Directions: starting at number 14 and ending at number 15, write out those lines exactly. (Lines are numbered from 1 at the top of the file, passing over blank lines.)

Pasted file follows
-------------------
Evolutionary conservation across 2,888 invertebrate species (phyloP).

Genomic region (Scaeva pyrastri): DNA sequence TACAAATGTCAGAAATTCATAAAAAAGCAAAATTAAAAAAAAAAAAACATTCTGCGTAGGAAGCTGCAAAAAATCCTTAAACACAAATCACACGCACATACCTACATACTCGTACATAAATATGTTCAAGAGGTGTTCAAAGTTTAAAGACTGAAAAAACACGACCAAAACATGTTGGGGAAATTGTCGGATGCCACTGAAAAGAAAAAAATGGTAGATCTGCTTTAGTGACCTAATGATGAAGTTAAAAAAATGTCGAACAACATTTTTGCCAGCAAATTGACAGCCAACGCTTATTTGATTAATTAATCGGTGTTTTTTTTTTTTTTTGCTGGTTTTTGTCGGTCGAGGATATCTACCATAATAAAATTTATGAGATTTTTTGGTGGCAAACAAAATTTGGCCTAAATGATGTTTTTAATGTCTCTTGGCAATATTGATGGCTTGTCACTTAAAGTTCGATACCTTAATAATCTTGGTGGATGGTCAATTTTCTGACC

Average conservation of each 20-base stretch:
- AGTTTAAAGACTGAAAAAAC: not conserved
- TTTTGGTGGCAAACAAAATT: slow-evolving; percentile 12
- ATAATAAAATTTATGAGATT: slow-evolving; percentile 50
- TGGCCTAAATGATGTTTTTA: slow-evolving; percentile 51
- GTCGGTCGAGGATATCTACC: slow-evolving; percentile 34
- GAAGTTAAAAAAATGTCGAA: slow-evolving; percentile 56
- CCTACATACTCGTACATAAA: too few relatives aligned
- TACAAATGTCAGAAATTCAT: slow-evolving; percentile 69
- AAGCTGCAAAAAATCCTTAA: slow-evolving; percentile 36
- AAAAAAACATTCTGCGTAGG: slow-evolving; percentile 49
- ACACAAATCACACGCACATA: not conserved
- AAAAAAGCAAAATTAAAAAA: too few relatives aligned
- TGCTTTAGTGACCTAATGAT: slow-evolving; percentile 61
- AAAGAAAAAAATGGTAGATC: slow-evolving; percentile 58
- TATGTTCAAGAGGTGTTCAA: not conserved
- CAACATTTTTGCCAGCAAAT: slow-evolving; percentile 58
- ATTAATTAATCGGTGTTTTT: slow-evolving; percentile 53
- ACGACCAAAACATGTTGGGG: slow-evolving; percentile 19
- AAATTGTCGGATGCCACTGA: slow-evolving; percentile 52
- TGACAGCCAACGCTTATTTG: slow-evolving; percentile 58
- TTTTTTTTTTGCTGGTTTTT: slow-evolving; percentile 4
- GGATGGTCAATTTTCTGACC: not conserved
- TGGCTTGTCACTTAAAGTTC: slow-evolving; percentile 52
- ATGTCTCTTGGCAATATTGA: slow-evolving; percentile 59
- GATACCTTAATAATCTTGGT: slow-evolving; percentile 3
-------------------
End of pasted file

- ACACAAATCACACGCACATA: not conserved
- AAAAAAGCAAAATTAAAAAA: too few relatives aligned